JACKSONVILLE – It's probably not the first thing you think about when your football subconscious turns to next week's opening of Jaguars 2016 training camp.
It's likely not second or even third, either – but the running back battle is going to be very interesting to watch.
That's primarily because T.J. Yeldon is coming off a rookie season in which he averaged more than four yards per carry, posted 100-yard rushing games against Buffalo and Indianapolis and showed promise as a receiving threat out of the backfield.
And despite all of those reasons for encouragement and optimism, Jaguars General Manager Dave Caldwell showed free-agent running back Chris Ivory a big check – a really big check for a running back in today's game.
So, the Jaguars – who struggled in short-yardage situations a season ago – now have an ideal running back combination. They have quickness and elusiveness from Yeldon and they have raw power – even anger – from Ivory, who smiled recently when asked about his running style.
"You could say that, sure," he said when asked if he ran angry. "I try and run as hard as possible, to get as many yards as possible every time I get the ball. It's (anger) just the way I play."
Ivory is coming off a season with the New York Jets in which he led the AFC with 1,070 yards rushing, averaged 4.3 yards per carry and scored seven touchdowns in his first ever Pro Bowl season.
So let's put the pieces together. Combine elusiveness and power. Let's call it thunder and lightning – two running backs who averaged better than four yards per carry and two running backs who can catch the ball. What's not to like?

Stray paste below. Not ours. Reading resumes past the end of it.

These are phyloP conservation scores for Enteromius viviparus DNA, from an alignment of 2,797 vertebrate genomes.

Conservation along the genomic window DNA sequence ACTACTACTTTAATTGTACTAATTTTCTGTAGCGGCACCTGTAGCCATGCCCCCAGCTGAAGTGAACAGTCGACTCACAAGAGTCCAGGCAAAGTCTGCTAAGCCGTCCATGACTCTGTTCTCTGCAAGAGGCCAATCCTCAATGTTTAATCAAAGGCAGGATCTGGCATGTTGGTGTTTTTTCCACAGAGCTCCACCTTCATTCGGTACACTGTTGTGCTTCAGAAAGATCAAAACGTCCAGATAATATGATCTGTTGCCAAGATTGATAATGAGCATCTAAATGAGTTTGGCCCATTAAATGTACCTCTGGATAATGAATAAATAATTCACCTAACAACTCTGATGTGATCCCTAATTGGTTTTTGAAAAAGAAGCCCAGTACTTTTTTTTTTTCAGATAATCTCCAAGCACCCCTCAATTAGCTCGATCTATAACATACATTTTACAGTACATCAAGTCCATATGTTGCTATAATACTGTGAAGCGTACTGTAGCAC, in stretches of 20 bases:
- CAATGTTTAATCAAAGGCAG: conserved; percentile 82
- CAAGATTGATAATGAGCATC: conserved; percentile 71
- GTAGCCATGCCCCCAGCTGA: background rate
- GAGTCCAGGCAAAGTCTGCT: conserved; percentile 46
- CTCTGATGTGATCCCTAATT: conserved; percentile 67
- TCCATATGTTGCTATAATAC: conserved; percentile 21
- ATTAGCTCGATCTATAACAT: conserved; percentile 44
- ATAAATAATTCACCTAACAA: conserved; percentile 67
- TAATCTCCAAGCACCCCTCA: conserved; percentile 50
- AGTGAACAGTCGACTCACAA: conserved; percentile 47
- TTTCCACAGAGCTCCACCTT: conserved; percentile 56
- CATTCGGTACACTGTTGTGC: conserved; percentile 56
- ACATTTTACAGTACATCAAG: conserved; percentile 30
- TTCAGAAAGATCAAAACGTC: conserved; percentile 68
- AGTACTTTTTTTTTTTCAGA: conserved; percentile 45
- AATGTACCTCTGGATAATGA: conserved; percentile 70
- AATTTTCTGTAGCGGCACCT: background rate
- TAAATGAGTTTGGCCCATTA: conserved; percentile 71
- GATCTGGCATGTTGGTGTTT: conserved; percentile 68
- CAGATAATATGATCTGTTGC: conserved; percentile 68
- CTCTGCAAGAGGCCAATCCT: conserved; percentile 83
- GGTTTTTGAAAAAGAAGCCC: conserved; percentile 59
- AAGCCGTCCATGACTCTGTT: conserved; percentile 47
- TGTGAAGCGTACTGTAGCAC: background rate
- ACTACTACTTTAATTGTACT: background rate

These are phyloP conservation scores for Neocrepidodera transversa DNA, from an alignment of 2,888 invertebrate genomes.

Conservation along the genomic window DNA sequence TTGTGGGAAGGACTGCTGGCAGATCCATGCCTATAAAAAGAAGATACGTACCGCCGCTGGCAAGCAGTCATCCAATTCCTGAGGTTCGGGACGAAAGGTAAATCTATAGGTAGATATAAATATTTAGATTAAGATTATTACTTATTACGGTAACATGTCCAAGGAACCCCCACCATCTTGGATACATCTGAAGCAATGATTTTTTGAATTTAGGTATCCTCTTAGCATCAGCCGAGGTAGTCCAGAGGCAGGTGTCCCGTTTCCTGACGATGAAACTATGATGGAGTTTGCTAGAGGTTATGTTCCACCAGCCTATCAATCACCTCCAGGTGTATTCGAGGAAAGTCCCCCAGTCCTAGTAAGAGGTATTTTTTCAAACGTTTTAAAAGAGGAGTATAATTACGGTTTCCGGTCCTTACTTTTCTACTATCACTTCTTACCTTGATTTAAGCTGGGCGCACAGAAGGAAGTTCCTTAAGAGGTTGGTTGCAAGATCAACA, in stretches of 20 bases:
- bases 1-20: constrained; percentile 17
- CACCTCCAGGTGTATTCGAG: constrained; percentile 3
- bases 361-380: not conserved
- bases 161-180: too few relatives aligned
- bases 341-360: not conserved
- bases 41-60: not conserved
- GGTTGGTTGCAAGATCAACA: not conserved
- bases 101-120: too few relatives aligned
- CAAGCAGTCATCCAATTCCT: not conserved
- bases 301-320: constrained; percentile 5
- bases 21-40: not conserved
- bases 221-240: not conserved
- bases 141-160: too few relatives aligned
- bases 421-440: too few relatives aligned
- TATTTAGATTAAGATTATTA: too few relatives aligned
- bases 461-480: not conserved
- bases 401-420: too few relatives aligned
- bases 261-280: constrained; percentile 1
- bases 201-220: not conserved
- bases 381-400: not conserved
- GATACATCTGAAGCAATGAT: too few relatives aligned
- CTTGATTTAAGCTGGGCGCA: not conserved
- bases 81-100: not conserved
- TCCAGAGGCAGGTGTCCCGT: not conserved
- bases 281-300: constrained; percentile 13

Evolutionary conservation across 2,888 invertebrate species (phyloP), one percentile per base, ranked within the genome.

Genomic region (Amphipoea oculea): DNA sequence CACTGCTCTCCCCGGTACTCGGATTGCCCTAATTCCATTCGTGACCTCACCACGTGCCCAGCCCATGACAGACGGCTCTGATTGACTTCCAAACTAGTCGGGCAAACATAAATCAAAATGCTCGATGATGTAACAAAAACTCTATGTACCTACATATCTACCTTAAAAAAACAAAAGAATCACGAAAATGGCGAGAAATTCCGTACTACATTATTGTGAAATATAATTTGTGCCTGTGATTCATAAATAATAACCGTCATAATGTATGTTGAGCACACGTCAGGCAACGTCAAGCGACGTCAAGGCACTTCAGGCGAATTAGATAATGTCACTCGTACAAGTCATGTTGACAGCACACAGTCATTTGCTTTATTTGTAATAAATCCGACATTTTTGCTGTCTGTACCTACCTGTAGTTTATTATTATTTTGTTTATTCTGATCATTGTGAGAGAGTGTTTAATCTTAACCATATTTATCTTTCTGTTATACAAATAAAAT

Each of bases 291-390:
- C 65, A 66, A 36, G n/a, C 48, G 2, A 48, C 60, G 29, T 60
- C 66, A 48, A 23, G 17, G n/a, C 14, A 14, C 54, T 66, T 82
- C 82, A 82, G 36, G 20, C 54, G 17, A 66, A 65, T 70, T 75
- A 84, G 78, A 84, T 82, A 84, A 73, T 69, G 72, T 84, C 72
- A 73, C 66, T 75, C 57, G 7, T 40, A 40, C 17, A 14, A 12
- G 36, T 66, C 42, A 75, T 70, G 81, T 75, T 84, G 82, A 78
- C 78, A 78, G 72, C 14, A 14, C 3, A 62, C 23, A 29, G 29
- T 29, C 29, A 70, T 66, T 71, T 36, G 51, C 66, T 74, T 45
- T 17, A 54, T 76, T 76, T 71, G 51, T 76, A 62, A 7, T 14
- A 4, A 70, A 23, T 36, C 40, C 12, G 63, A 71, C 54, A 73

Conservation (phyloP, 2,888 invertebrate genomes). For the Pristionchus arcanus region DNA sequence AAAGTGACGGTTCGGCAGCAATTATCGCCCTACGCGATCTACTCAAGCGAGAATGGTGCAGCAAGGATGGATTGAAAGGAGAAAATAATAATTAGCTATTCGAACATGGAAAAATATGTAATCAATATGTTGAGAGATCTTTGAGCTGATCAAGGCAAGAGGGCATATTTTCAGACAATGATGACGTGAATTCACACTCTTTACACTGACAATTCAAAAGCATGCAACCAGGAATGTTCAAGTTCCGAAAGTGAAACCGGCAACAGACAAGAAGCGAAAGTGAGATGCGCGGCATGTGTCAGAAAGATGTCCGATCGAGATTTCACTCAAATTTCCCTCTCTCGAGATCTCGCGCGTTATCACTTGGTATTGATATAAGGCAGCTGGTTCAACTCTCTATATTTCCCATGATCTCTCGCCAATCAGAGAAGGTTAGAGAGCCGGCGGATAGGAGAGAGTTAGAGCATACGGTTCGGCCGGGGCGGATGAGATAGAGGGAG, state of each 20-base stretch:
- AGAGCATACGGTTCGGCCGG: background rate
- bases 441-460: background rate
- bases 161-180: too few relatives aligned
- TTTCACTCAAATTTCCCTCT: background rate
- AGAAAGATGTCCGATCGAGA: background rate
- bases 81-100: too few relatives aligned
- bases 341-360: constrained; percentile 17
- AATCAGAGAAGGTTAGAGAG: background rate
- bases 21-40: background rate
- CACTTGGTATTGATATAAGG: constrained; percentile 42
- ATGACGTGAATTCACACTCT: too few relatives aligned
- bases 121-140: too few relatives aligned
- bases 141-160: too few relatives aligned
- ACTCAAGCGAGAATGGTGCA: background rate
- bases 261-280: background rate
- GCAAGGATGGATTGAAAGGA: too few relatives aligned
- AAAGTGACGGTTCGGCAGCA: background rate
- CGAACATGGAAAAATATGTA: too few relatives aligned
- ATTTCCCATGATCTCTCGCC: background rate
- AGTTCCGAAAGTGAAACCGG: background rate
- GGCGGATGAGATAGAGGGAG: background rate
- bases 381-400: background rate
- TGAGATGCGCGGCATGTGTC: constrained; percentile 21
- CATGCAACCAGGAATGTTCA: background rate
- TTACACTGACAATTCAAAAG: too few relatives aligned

"We're really excited about what those guys are going to do," Jaguars offensive coordinator Greg Olson said during the 2016 offseason. "We think Ivory's power will make us a lot better in short-yardage situations and you all saw what we like about T.J. It gives a chance at being better balanced and that sets up our play-action game."
That might be the most enticing part of Caldwell's $10 million dollar gamble on a power runner with some miles on his legs. Ivory in the backfield is sure to get the attention of the safeties. That will play into quarterback Blake Bortles' strength as a play-action passer, particularly in short-yardage situations.
"Absolutely, that's something I'm excited to work with," Bortles said. "T.J. was awesome last year and Ivory's a great power runner. You can't help but keep a defense honest with those two guys which should open things up for Allen and Allen and Julius and those guys on the outside. I think it's going to be great."
The number of options with which Bortles will work in his third NFL season clearly is greatly increased from his second season. One of those options that currently seems well under the radar is Denard Robinson, whose role has shifted from game to game and season to season since he was drafted in the fifth round in the 2013 NFL Draft.
He of course brings speed, and has flashed the ability to carry the ball with power and in traffic – and his improved receiving skills make him a guy you can line up all over the field in an effort to create a mismatch.
"No doubt, we've got lots of guys that a defense has to pay attention to this year," Robinson said. "I'm ready to do whatever they (Olson and the offensive coaching staff) want me to do. I'm confident in my speed to play outside and even though people don't think I'm a power runner … I like carrying the ball right at the defense."
There is plenty of attention on the Jaguars' offense this year, a season after Bortles shattered team passing records and Allen Robinson and Allen Hurns both went for more than 1,000 yards receiving. Mix in high expectations for Julius Thomas and Marqise Lee and you'd think that's all there is to the Jacksonville offense.
But if you look closely you'll see a compelling story emerging in the shadows of the passing attack and one that could act as either a spark or the fuel to the fire … depending on how you look at it.